Drive-In/Drive-Thru Pallet Racking
Drive-in/drive-thru pallet racking systems offer a denser solution for warehouses storing large quantities of a low variety of SKUs. As the name suggests, drive-in/drive-thru systems allow fork truck operators to enter into the depth of the system. By configuring this type of design the need for space-demanding aisles for fork truck movement is greatly decreased. The trade-off for this increased density lies in the decrease in the ability to rotate stock as the first pallet loaded into a drive-in pallet rack system will be the last pallet to be unloaded.
As with most RBI storage solution offerings, drive-in/drive-thru rack utilizes many of the same components as selective pallet rack but by changing to feature a few unique components allows pallets to be more densely loaded. Some key pieces that are added to the system include support rails and typically, vertical and horizontal bracing. The addition of these components allows drive-in rack systems to compare very competitively on a price per pallet position comparison to more simplistic storage systems. Both system types have their advantages but there are some points to be aware of when comparing these systems to more conventional, selective pallet racking.
Drive-In versus Drive-Thru Pallet Racking
The difference between drive-in and drive-thru pallet rack systems is whether the system can be entered from a single side or if both sides can be entered by fork trucks. At their core they share a very similar design structure: trusses are configured in a series, with rails that extend the depth of the system to create a wealth of storage for pallet loads. This dense configuration allows for drive-in & drive-thru racking systems to reach impressive depths – although 2 to 10 pallets deep are the most typical system sizes.
Drive-in systems gain their rigidity from an “anchor bay” – which is essentially a selective bay of racking. This anchor bay resides at the rear of the racking structure which makes it impossible for trucks to get through. Whereas the front column connections to rails use arms that protrude horizontally into the bays, the two rear column positions sport structural beams on which the rails sit. This anchor bay allows for the front column locations to do without typical beams due to the rigidity of the structure itself. In deeper rack systems, horizontal (affixed to the top of the rack structure) and vertical (affixed to the rear of the rack structure) bracing provides a method for loading to travel to the anchor bay, which is essential in ensuring loading is adequately controlled.
Drive-thru racking systems offer a bit more flexibility in loading and unloading product from the rails because there are two points of access from both sides of the system. These systems do however require a bit more engineering on RBI’s part being that there are several different ways to accomplish system structural rigidity. For example:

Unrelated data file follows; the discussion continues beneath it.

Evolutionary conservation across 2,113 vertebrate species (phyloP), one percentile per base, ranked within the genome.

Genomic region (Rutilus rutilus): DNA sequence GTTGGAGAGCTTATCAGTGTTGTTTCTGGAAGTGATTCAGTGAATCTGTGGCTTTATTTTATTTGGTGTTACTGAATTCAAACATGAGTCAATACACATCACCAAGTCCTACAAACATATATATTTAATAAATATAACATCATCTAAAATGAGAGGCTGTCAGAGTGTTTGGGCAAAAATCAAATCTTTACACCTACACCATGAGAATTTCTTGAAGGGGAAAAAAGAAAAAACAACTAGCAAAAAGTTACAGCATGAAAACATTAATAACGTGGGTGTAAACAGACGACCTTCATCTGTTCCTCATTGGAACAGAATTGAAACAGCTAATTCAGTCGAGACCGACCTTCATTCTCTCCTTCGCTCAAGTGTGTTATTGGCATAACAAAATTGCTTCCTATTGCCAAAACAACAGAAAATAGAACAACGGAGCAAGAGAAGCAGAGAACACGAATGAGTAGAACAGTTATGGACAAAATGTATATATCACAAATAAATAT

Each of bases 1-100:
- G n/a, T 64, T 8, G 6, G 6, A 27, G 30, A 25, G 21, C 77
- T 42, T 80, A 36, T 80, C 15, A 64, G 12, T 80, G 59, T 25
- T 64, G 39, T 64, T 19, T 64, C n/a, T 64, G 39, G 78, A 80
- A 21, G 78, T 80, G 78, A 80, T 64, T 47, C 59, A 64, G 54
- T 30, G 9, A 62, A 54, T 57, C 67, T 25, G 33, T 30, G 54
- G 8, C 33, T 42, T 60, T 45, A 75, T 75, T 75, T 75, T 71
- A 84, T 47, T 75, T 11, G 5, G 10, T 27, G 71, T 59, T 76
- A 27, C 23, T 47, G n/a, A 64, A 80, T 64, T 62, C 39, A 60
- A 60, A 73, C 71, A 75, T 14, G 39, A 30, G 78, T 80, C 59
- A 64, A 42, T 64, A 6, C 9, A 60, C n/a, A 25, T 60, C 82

- By utilizing internal anchor bays, the drive-thru storage system becomes what can be described as a two-sided drive-in system. Fork trucks can still enter from either side of the system but three internal column locations will utilize beams and bracing to gain the required support.
- By utilizing bracing bays, the drive-thru rack system gives up access to some bays (reducing the possible pallet positions) but still allows for both ends to be accessed in all adjacent bays. Fork trucks will be unable to enter in some of the bays at all due to the use of beams and bracing throughout, but will still be able to use adjacent bays as true drive-thru bays.
Drive-in racking systems are more common as they can easily be positioned with their back to a wall, eliminating a need for an aisle to access on the rear side, which can save quite a bit of aisle space. There is generally less cost for drive-in systems as they do not require fully braced bays or three columns of beams/bracing. There is also less risk as the system presents a more uniform system to fork truck operators.
As fork trucks are driving into the storage system in either drive-in or drive-thru, there is a greater risk of rack/truck interaction. RBI will design features to negate some of this possible damage by providing custom products such as in-line truss rub rails, floor-mounted angles, or rack-mounted guides.
The Push-Back & Drive-In Hybrid Rack System
Drive-in racking systems can also be implemented with overhead push-back rack to allow for easier flow through the system. The floor would act like typical drive-in rack while the rail levels typically used on standard systems would be switched in place for push-back beams, rails, and carts. This allows for palletted material to be deposited as a double stack on the floor or for rapid movement while also allowing product above to be accessed via the first pallet position like one would with selective racking.